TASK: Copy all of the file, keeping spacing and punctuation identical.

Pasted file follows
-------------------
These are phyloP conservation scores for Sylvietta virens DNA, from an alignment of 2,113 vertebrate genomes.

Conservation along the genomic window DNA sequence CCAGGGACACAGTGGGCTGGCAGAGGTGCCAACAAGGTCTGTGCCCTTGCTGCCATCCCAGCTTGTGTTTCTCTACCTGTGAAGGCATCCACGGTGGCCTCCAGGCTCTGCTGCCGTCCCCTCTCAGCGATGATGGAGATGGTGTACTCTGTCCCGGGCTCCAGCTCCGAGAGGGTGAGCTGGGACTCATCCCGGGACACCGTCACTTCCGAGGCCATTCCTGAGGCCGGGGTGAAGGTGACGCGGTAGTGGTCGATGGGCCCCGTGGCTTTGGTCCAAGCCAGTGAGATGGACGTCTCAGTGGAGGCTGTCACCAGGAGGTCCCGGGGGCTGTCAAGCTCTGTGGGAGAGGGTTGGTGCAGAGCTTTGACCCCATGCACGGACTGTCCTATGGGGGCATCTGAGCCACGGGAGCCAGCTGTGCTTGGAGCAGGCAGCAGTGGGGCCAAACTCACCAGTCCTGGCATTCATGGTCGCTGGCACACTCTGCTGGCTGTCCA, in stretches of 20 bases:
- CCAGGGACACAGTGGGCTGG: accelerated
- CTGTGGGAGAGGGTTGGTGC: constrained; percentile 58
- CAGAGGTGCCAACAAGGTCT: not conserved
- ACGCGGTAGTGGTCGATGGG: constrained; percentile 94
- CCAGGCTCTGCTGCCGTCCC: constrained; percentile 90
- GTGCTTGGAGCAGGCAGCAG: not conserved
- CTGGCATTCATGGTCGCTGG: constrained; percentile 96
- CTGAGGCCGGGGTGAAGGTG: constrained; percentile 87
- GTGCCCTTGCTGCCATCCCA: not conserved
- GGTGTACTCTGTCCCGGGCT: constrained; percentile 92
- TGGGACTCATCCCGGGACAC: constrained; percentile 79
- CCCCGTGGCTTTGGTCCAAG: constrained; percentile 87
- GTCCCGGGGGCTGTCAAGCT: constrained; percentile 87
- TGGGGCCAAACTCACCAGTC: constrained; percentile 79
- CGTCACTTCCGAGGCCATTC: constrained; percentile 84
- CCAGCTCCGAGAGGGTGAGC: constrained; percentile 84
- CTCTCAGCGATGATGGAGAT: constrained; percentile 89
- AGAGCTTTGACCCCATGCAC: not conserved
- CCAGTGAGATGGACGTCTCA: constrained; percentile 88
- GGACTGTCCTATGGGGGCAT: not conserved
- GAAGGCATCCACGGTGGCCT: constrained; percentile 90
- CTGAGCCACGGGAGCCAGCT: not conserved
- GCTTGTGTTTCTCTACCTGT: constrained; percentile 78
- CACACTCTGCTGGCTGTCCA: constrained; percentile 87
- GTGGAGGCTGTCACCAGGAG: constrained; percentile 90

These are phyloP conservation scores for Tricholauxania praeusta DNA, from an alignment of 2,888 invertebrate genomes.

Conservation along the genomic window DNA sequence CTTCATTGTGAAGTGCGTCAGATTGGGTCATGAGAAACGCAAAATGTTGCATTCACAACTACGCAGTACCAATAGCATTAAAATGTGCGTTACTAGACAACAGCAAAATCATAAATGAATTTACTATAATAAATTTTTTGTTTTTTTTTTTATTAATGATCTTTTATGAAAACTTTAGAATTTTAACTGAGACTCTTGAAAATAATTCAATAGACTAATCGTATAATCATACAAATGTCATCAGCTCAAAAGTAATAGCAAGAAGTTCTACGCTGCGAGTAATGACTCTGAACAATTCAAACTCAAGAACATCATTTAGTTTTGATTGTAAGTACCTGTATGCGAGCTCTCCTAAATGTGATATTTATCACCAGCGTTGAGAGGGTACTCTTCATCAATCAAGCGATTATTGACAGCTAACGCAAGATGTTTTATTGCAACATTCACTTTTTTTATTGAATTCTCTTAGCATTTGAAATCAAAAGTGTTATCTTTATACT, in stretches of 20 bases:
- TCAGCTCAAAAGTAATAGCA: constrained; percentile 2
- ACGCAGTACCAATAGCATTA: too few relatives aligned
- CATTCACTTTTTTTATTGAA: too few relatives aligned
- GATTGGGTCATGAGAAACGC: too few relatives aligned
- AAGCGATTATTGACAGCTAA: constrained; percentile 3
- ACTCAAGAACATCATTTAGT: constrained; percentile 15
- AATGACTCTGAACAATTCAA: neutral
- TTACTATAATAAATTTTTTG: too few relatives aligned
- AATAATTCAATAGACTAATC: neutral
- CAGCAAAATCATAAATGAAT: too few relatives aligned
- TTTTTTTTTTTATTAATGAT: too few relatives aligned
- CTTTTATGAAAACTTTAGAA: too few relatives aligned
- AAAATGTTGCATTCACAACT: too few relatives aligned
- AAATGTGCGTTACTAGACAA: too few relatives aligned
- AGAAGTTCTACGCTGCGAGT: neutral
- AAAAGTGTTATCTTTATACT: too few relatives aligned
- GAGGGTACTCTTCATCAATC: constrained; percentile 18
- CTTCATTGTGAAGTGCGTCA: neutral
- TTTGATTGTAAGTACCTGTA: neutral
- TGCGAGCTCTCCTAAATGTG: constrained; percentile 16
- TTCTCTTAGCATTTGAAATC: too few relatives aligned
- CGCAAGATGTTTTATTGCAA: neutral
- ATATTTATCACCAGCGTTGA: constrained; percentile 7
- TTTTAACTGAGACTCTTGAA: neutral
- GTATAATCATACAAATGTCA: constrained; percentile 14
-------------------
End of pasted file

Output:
These are phyloP conservation scores for Sylvietta virens DNA, from an alignment of 2,113 vertebrate genomes.

Conservation along the genomic window DNA sequence CCAGGGACACAGTGGGCTGGCAGAGGTGCCAACAAGGTCTGTGCCCTTGCTGCCATCCCAGCTTGTGTTTCTCTACCTGTGAAGGCATCCACGGTGGCCTCCAGGCTCTGCTGCCGTCCCCTCTCAGCGATGATGGAGATGGTGTACTCTGTCCCGGGCTCCAGCTCCGAGAGGGTGAGCTGGGACTCATCCCGGGACACCGTCACTTCCGAGGCCATTCCTGAGGCCGGGGTGAAGGTGACGCGGTAGTGGTCGATGGGCCCCGTGGCTTTGGTCCAAGCCAGTGAGATGGACGTCTCAGTGGAGGCTGTCACCAGGAGGTCCCGGGGGCTGTCAAGCTCTGTGGGAGAGGGTTGGTGCAGAGCTTTGACCCCATGCACGGACTGTCCTATGGGGGCATCTGAGCCACGGGAGCCAGCTGTGCTTGGAGCAGGCAGCAGTGGGGCCAAACTCACCAGTCCTGGCATTCATGGTCGCTGGCACACTCTGCTGGCTGTCCA, in stretches of 20 bases:
- CCAGGGACACAGTGGGCTGG: accelerated
- CTGTGGGAGAGGGTTGGTGC: constrained; percentile 58
- CAGAGGTGCCAACAAGGTCT: not conserved
- ACGCGGTAGTGGTCGATGGG: constrained; percentile 94
- CCAGGCTCTGCTGCCGTCCC: constrained; percentile 90
- GTGCTTGGAGCAGGCAGCAG: not conserved
- CTGGCATTCATGGTCGCTGG: constrained; percentile 96
- CTGAGGCCGGGGTGAAGGTG: constrained; percentile 87
- GTGCCCTTGCTGCCATCCCA: not conserved
- GGTGTACTCTGTCCCGGGCT: constrained; percentile 92
- TGGGACTCATCCCGGGACAC: constrained; percentile 79
- CCCCGTGGCTTTGGTCCAAG: constrained; percentile 87
- GTCCCGGGGGCTGTCAAGCT: constrained; percentile 87
- TGGGGCCAAACTCACCAGTC: constrained; percentile 79
- CGTCACTTCCGAGGCCATTC: constrained; percentile 84
- CCAGCTCCGAGAGGGTGAGC: constrained; percentile 84
- CTCTCAGCGATGATGGAGAT: constrained; percentile 89
- AGAGCTTTGACCCCATGCAC: not conserved
- CCAGTGAGATGGACGTCTCA: constrained; percentile 88
- GGACTGTCCTATGGGGGCAT: not conserved
- GAAGGCATCCACGGTGGCCT: constrained; percentile 90
- CTGAGCCACGGGAGCCAGCT: not conserved
- GCTTGTGTTTCTCTACCTGT: constrained; percentile 78
- CACACTCTGCTGGCTGTCCA: constrained; percentile 87
- GTGGAGGCTGTCACCAGGAG: constrained; percentile 90

These are phyloP conservation scores for Tricholauxania praeusta DNA, from an alignment of 2,888 invertebrate genomes.

Conservation along the genomic window DNA sequence CTTCATTGTGAAGTGCGTCAGATTGGGTCATGAGAAACGCAAAATGTTGCATTCACAACTACGCAGTACCAATAGCATTAAAATGTGCGTTACTAGACAACAGCAAAATCATAAATGAATTTACTATAATAAATTTTTTGTTTTTTTTTTTATTAATGATCTTTTATGAAAACTTTAGAATTTTAACTGAGACTCTTGAAAATAATTCAATAGACTAATCGTATAATCATACAAATGTCATCAGCTCAAAAGTAATAGCAAGAAGTTCTACGCTGCGAGTAATGACTCTGAACAATTCAAACTCAAGAACATCATTTAGTTTTGATTGTAAGTACCTGTATGCGAGCTCTCCTAAATGTGATATTTATCACCAGCGTTGAGAGGGTACTCTTCATCAATCAAGCGATTATTGACAGCTAACGCAAGATGTTTTATTGCAACATTCACTTTTTTTATTGAATTCTCTTAGCATTTGAAATCAAAAGTGTTATCTTTATACT, in stretches of 20 bases:
- TCAGCTCAAAAGTAATAGCA: constrained; percentile 2
- ACGCAGTACCAATAGCATTA: too few relatives aligned
- CATTCACTTTTTTTATTGAA: too few relatives aligned
- GATTGGGTCATGAGAAACGC: too few relatives aligned
- AAGCGATTATTGACAGCTAA: constrained; percentile 3
- ACTCAAGAACATCATTTAGT: constrained; percentile 15
- AATGACTCTGAACAATTCAA: neutral
- TTACTATAATAAATTTTTTG: too few relatives aligned
- AATAATTCAATAGACTAATC: neutral
- CAGCAAAATCATAAATGAAT: too few relatives aligned
- TTTTTTTTTTTATTAATGAT: too few relatives aligned
- CTTTTATGAAAACTTTAGAA: too few relatives aligned
- AAAATGTTGCATTCACAACT: too few relatives aligned
- AAATGTGCGTTACTAGACAA: too few relatives aligned
- AGAAGTTCTACGCTGCGAGT: neutral
- AAAAGTGTTATCTTTATACT: too few relatives aligned
- GAGGGTACTCTTCATCAATC: constrained; percentile 18
- CTTCATTGTGAAGTGCGTCA: neutral
- TTTGATTGTAAGTACCTGTA: neutral
- TGCGAGCTCTCCTAAATGTG: constrained; percentile 16
- TTCTCTTAGCATTTGAAATC: too few relatives aligned
- CGCAAGATGTTTTATTGCAA: neutral
- ATATTTATCACCAGCGTTGA: constrained; percentile 7
- TTTTAACTGAGACTCTTGAA: neutral
- GTATAATCATACAAATGTCA: constrained; percentile 14